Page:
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My Midwest Knight

I tell you how my best friend from high school
          wrote to say he misses my friendship,
the way we could talk about anything—
          says the closest he’s come to replacing me
is an 80-year-old man he met in a used bookstore
          in Fort Wayne, Indiana, and you wonder if
this is a compliment. I tell you how he and this man
          went to a production of The Music Man
at the high school where my friend teaches Latin
          to young dorky kids, and you smile,

reminding me that you played Winthrop
          in the 5th grade, the little boy with the lisp.
How very fitting, since I once had trouble with my Ss,
          meeting weekly with a speech therapist
who made me say “squirrel” over and over again.
          This was about the same time you took
to the stage, your eleven-year-old body belting out:
          “Gary, Indiana,” though by the 1990s Gary
had become one of the murder capitals of the country,
          a place you drove through quickly,

head ready to duck—no dancing, no singing.
          And now my friend, still in Indiana,
sits in the dark of an auditorium, an old man
          beside him, “76 trombones” played by pimply
boys with squeaky voices and young girls dying
          to be noticed— and it’s like I’m there,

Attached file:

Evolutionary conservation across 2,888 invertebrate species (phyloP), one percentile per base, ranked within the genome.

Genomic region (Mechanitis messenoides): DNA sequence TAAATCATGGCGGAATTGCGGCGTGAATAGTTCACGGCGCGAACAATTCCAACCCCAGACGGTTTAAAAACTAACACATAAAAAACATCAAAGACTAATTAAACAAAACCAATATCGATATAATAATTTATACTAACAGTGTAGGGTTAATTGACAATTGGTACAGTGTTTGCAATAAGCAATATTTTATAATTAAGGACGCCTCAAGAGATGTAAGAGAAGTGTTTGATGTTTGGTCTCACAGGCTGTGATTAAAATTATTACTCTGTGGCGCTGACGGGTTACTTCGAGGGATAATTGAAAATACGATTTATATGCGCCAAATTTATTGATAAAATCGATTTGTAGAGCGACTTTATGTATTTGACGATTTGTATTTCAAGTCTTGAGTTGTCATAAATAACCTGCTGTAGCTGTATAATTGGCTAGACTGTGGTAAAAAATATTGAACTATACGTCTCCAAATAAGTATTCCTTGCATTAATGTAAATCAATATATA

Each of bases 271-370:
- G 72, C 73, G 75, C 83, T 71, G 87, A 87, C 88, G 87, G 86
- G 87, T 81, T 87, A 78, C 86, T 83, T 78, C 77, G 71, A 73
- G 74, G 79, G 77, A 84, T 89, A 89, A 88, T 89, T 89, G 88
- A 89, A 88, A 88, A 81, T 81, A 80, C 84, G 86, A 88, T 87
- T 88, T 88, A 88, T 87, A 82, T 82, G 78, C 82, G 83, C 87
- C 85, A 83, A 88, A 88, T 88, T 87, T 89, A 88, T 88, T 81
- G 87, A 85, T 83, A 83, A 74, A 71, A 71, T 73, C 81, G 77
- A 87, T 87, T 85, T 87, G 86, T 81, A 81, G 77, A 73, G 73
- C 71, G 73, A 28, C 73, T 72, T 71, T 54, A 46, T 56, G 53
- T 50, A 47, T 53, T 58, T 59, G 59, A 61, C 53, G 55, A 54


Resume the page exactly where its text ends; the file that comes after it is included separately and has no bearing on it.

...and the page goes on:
in the back, watching their heads bob up and down,
          applauding the “talented” youth,
instead of being here in Florida with you
          where 80-year-old men come to die,

their wives buried long ago up north beneath blankets
          of snow that never warm the dead—
or the nearly dead. And I wonder how we got so far
          apart, he and I, once spending every Friday night
together, watching movies, driving in circles around
          cornfields, thinking of a future beyond
our youthful glows. Or all the late night phone calls,
          planning the best way to get the girls of our dreams,
which worked better for him, than me—
          though I did end up with you, my little Winthrop.

But still he must have felt a little betrayed the night
          I told him I was gay. Must have pondered
every detail of our childhood, thinking so much was a lie:
          the tales I’d twist of the unattainable girl
who I longed to fall madly in love with
          and how he comforted “my broken heart”
when everything fell through, when the girls
          only wanted to be friends.
I want to write back to him and say
          how I wish I could make it up to him,

make him know that in a way everything was true,
          as true as anyone’s life, anyone’s growing up.
And maybe it’s my fault that I faded away,
         thinking it was best we each go our separate ways:
him marrying a Michigan girl, me moving
         to Florida with a boy I love. But now my friend sits
in theaters with old men, remembering me,
         and I sit in the humidity of Florida,
filled with good old southern boys, who laugh,
         drink whisky, and sit in hammocks,

not like the gentlemen of the Midwest—
         men he once thought we’d both become:
sitting on our Indiana porches, our wives cooking
         meatloaf, our kids chalking the driveway,
as the marching band of boys parades by,
         their trombones catching the morning sun,
blinding us like the shield of a knight sent to save me.

Posted 08/05/09
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